Preoperative demographic data, preoperative comorbidities, possible factors related to cardiac risk, EuroSCORE and distribution of surgical operations are presented for both groups of patients (with and without hyperbilirubinemia) in Table 1. There was no statistically significant difference between age, gender, height, weight and body mass index (BMI) between patients with or without hyperbilirubinemia (P>0.05). During a 10-day period after cardiac surgery, patients were investigated with laboratory findings for possible development of hepatic dysfunction. All patients were divided into two groups with or without hyperbilirubinemia, and this was defined by the occurrence of a plasma TBil >34 µmol/L (2 mg/dL) in any measurement during the postoperative period. Hyperbilirubinemia developed in 18 (5.86%) of the 307 patients. Therefore, the overall incidence of postoperative jaundice was 5.86% in our patient population. Postoperative hyperbilirubinemia was observed in 7 of 176 patients (4%) who underwent CABG and in 11 of 131 patients (8.4%) who underwent valve replacement surgeries. In comparison to CABG procedures (n=176), postoperative hyperbilirubinemia was observed more frequently in patients undergoing valve surgeries (n=131) (P=0.027), and this is shown in Table 1.

Table 1 - Comparison of preoperative demographic data, comorbidities, and distribution of surgical operations in patients with or without hyperbilirubinemia undergoing open-heart surgeries.
  Without hyperbilirubinemia (n=289)  With hyperbilirubinemia (n=18) P-value
n (%) Median Quartile range n (%) Median Quartile range
Gender
    Male 196 (68)     14 (78)     0.378
    Female 93 (32)     4 (22)      
Age (years)   58 22-79   50 47-76 0.221
Height (cm)   1.65 1.38-1.85   1.65 1.4-1.8 0.262
Weight (kg)   75 50-127   74.5 61-98 0.185
Body mass index (kg/m2)   27.92 18.31-45   29.5 23.8-36 0.625
Preoperative comorbidities
    Hypertension 131 (45)     11 (61)     0.193
    Diabetes mellitus 81 (28)     7 (39)     0.323
    Obesity 57 (20)     7 (39)     0.052
    Smoking 88 (30)     3 (17)     0.214
    Peripheral artery disease 39 (14)     3 (17)     0.704
    Cerebrovascular disease 26 (9)     4 (22)     0.071
    COPD 45 (16)     5 (28)     0.174
    Congestive heart failure 20 (7)     4 (22)     0.019
    History of AMI (<90 days) 34 (12)     3 (17)     0.535
    EF (%)   55 30-65   40 30-50 <0.001
    EuroSCORE   2.0 0-7.0   4.0 2.0-6.0 0.024
Distribution of surgical operations (n,%)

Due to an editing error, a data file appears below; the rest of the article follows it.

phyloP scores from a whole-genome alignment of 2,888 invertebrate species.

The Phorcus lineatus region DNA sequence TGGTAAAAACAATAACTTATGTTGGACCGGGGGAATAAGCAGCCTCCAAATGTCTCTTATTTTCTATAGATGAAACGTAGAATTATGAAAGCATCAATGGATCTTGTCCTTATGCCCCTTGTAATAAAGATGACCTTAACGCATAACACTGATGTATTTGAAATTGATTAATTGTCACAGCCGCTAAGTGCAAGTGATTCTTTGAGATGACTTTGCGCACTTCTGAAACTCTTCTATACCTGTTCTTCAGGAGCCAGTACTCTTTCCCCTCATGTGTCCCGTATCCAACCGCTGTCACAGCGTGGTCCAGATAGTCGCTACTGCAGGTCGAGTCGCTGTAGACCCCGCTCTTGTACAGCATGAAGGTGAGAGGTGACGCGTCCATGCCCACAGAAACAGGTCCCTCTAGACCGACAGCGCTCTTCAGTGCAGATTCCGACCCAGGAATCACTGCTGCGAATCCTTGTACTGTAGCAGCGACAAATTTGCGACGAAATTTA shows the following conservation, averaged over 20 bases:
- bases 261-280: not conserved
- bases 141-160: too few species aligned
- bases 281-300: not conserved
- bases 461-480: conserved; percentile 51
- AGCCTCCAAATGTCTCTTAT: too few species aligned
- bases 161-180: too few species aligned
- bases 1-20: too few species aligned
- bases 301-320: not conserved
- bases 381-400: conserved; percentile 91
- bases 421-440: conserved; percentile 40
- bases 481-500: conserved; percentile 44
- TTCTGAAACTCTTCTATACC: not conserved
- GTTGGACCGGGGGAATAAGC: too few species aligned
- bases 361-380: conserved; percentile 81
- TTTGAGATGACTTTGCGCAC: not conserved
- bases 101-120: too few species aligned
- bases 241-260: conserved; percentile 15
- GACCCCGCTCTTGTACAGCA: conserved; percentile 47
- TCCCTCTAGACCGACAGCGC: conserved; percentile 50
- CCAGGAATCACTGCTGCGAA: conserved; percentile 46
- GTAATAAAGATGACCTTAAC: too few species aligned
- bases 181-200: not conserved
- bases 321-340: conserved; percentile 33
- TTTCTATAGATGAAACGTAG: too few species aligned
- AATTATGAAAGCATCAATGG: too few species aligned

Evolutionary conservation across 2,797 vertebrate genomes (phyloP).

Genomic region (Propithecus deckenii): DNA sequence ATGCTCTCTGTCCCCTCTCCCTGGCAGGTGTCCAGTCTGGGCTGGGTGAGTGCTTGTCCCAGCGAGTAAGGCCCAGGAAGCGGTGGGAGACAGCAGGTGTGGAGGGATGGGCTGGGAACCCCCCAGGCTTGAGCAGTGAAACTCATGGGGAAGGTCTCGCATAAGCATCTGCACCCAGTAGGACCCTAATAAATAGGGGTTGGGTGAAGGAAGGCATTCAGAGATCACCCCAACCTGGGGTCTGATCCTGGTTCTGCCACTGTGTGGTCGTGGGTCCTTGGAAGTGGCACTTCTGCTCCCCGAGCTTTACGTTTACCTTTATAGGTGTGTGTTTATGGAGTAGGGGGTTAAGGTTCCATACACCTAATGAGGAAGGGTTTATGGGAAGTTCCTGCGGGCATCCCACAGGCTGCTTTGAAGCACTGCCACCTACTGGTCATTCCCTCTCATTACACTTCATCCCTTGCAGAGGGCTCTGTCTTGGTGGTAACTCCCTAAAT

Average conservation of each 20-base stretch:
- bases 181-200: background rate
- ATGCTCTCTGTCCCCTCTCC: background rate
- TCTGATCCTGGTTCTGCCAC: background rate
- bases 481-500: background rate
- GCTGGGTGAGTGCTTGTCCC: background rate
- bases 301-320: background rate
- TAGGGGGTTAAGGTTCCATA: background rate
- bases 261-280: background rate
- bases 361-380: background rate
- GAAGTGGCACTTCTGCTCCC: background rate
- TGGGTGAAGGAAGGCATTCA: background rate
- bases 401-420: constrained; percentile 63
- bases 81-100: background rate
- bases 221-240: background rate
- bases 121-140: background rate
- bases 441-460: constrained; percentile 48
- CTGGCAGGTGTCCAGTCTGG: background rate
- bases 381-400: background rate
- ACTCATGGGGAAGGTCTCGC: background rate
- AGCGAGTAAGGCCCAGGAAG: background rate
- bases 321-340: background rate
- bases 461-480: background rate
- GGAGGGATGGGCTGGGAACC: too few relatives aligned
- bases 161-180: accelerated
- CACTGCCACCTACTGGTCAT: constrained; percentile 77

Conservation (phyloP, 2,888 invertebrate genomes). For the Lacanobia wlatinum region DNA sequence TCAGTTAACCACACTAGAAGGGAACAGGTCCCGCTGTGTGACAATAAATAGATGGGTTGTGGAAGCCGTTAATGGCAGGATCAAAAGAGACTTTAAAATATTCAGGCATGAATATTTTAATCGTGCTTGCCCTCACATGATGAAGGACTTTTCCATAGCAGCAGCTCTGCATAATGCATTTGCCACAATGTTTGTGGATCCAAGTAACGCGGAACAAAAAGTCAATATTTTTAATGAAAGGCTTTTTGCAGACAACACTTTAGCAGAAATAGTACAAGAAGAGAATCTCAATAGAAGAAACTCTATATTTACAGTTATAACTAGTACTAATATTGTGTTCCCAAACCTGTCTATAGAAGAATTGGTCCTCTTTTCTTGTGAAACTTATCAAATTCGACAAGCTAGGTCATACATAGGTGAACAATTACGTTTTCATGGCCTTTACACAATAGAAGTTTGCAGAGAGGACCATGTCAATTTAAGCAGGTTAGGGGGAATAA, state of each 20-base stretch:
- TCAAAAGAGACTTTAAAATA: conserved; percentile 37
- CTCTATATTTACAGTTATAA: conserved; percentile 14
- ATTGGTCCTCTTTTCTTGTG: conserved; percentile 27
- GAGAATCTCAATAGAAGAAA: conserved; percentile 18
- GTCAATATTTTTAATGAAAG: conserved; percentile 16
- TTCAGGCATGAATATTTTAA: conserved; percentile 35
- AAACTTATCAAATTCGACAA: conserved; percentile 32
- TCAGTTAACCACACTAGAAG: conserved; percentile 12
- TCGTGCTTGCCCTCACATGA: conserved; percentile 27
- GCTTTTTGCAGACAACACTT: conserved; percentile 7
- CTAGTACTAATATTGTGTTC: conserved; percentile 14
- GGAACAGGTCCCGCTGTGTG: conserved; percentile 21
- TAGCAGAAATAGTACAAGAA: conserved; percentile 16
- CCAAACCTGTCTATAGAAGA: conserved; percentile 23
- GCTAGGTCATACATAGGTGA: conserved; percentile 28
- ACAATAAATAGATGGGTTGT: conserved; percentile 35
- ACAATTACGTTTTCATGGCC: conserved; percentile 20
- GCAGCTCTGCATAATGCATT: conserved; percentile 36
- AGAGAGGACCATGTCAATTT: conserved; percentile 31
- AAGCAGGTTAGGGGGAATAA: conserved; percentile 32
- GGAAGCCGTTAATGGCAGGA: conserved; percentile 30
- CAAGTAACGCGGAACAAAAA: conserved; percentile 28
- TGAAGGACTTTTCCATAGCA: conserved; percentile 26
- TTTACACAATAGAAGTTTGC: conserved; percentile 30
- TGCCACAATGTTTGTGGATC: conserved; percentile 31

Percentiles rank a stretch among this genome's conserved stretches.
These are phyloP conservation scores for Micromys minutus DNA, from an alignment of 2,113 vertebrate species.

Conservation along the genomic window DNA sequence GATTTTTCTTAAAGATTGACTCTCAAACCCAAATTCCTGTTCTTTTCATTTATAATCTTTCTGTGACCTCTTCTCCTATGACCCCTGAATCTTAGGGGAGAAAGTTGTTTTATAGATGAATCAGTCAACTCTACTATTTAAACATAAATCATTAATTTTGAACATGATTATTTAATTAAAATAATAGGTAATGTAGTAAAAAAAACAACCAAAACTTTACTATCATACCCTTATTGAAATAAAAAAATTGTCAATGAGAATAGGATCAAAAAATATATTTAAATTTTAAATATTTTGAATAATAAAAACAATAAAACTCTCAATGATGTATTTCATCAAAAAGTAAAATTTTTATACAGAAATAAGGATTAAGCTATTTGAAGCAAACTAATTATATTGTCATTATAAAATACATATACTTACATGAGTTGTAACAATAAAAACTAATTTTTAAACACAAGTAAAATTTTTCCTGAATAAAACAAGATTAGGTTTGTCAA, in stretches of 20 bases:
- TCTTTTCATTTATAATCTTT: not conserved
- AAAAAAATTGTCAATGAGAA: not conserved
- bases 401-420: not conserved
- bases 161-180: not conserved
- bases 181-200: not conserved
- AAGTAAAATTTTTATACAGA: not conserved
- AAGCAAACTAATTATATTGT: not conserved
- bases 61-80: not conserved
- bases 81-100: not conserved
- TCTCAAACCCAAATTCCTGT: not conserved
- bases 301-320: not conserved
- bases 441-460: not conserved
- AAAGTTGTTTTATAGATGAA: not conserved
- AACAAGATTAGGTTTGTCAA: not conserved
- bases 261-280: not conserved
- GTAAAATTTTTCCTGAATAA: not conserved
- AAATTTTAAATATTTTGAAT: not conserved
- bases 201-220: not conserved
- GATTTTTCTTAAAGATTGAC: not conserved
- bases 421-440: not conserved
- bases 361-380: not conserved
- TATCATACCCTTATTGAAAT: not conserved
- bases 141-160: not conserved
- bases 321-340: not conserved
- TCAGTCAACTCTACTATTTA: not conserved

CABG 169 (59)     7 (39)     0.027
    Mitral valve 35 (12)     2 (11)      
    Aortic valve 30 (10)     0 (0)      
    Mitral and aortic valve 27 (9)     4 (22)      
    Mitral, aortic and/or tricuspid valve 28 (10)     5 (28)      

*P value <0.05 statistically significant; Mann-Whitney U test; Chi-square test; n(%)=number (percentage).

AMI=acute myocardial infarction; COPD=chronic obstructive pulmonary disease; CABG=coronary artery bypass graft surgery; EF=ejection fraction

Table 1 - Comparison of preoperative demographic data, comorbidities, and distribution of surgical operations in patients with or without hyperbilirubinemia undergoing open-heart surgeries.

Patients with hyperbilirubinemia tend to have a BMI >30 (obesity) compared with patients without hyperbilirubinemia (P=0.052). In addition, EF in patients with hyperbilirubinemia (40% [30-50%]) is lower than in patients without hyperbilirubinemia (55% [30-65%]) (P<0.001). There were no significant differences in the number of patients with a history of acute myocardial infarction (P=0.535). However, in comparison between EuroSCORE values, patients with hyperbilirubinemia had higher EuroSCORE values (4.0 [2.0-6.0]) in comparison to patients without hyperbilirubinemia (2.0 [0-7.0]) (P=0.024). A EuroSCORE of 6 was found in 20 (7%) patients without hyperbilirubinemia and in 2 (11%) patients with hyperbilirubinemia, whereas a EuroSCORE of 7 was observed in 10 (4%) patients without hyperbilirubinemia and in none of the patients with hyperbilirubinemia.

The comparison of hepatic dysfunction parameters in patients who underwent CABG and valve surgeries is presented in Table 2. It is noted that total bilirubin values were significantly different between CABG and valve surgery patients preoperatively (P=0.025). The repeated measure analysis of total bilirubin values shows significant differences within CABG group and within valve surgery group (P=0.002 and P=0.001, respectively). For other hepatic parameters, comparisons between CABG and valve surgery groups showed no significant differences at different collection times (P>0.05, Table 2).

Table 2 - Comparison between groups and within groups of hepatic dysfunction parameters in patients with coronary artery bypass graft (CABG) and valve surgeries.
Parameters Diagnosis Preoperative Day 1 Day 3 Day 7 P-value*
ALP (IU/L) CABG 74 (28-320) 66 (31-172) 75 (15-203) 76 (30-1011) 0.510
Valve surgery 72 (42-320) 64 (42-112) 67 (36-203) 76 (30-200) 0.498
P-value 0.575 0.298 0.119 0.430  
AST (IU/L) CABG 22 (13-84) 45 (16-264) 43 (17-381) 35 (14-214) 0.553
Valve surgery 22 (15-83) 45 (17-473) 39 (16-140) 34 (14-156) 0.474
P-value 0.747 0.186 0.256 0.991